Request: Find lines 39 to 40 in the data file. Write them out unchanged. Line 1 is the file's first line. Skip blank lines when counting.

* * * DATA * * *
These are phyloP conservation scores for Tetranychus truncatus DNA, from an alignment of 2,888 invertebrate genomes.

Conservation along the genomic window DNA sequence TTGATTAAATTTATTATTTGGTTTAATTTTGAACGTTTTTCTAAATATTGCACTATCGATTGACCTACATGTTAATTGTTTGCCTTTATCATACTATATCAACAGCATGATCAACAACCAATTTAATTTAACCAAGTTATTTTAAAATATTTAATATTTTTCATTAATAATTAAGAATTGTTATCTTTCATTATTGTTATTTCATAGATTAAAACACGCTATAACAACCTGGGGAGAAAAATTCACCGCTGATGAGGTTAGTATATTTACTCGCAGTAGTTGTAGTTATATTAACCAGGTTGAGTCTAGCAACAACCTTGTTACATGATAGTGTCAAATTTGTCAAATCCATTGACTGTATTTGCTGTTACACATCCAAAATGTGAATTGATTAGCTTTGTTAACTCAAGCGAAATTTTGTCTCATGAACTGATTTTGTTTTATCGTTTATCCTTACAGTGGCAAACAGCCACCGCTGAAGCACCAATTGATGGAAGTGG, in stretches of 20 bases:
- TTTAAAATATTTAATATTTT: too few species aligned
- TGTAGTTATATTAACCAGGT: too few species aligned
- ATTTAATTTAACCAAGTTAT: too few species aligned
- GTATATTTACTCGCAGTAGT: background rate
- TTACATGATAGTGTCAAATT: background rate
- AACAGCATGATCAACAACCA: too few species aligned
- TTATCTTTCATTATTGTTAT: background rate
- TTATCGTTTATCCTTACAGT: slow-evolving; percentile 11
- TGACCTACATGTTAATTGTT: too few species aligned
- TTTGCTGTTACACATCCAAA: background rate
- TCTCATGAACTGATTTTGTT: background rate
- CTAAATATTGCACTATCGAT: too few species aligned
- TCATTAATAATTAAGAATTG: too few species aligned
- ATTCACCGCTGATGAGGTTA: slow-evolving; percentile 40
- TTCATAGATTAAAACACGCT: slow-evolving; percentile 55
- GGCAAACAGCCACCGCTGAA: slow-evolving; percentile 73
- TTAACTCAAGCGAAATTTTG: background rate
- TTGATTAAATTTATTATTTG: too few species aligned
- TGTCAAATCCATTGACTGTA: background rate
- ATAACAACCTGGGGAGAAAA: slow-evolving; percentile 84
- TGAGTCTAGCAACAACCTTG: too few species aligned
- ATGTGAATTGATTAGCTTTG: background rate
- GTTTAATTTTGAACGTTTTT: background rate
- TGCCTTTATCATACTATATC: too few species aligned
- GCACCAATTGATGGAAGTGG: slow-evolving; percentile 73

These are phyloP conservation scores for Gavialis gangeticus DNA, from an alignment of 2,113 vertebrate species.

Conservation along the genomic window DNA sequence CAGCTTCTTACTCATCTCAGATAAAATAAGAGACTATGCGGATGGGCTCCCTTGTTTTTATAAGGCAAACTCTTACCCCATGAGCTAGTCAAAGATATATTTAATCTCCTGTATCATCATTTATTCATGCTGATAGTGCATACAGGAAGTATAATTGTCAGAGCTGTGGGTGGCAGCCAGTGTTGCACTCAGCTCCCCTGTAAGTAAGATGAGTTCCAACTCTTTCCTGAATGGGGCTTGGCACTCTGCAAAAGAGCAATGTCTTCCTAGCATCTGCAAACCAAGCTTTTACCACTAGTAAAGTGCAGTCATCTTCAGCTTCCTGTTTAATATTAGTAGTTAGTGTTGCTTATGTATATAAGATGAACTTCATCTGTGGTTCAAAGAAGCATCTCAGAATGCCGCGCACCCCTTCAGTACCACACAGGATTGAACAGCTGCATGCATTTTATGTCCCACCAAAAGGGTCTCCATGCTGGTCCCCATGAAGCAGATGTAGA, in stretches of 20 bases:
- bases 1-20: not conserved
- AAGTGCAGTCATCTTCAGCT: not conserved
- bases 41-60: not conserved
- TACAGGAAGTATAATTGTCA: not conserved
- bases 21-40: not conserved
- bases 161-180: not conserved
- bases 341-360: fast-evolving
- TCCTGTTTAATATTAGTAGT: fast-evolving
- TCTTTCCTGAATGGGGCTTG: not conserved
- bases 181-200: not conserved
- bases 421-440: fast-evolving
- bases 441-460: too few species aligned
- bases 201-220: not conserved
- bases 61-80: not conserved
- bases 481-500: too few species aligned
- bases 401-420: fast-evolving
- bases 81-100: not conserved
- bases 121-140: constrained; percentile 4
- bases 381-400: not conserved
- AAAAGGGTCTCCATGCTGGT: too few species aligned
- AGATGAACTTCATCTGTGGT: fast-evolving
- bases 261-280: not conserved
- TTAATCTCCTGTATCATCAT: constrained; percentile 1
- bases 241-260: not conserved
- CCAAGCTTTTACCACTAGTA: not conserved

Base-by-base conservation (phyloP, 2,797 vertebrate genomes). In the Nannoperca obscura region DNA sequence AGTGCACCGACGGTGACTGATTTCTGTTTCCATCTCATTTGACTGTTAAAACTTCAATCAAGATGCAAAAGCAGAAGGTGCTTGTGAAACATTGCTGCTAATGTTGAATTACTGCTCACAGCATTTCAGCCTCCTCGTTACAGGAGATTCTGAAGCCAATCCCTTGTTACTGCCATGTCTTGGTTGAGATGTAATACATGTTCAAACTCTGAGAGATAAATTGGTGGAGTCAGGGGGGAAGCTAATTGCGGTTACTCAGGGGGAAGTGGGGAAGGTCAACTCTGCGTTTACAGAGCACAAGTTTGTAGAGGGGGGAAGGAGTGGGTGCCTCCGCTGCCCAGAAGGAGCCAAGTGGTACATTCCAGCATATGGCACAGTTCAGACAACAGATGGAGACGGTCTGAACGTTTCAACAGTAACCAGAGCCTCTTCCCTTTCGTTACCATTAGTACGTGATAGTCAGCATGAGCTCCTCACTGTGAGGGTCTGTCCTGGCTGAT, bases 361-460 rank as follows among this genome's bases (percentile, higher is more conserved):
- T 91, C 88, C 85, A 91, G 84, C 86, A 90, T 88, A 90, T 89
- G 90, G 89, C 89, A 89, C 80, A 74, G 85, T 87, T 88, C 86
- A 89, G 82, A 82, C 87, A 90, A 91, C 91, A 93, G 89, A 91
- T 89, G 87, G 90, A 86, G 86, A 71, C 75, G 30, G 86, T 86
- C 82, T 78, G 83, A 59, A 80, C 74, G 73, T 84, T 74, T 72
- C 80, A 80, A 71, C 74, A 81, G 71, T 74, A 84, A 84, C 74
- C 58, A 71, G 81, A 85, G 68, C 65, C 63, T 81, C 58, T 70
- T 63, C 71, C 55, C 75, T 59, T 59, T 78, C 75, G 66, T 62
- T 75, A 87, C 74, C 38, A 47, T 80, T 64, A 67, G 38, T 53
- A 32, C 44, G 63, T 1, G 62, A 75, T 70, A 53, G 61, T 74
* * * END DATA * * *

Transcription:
- bases 181-200: not conserved
- bases 421-440: fast-evolving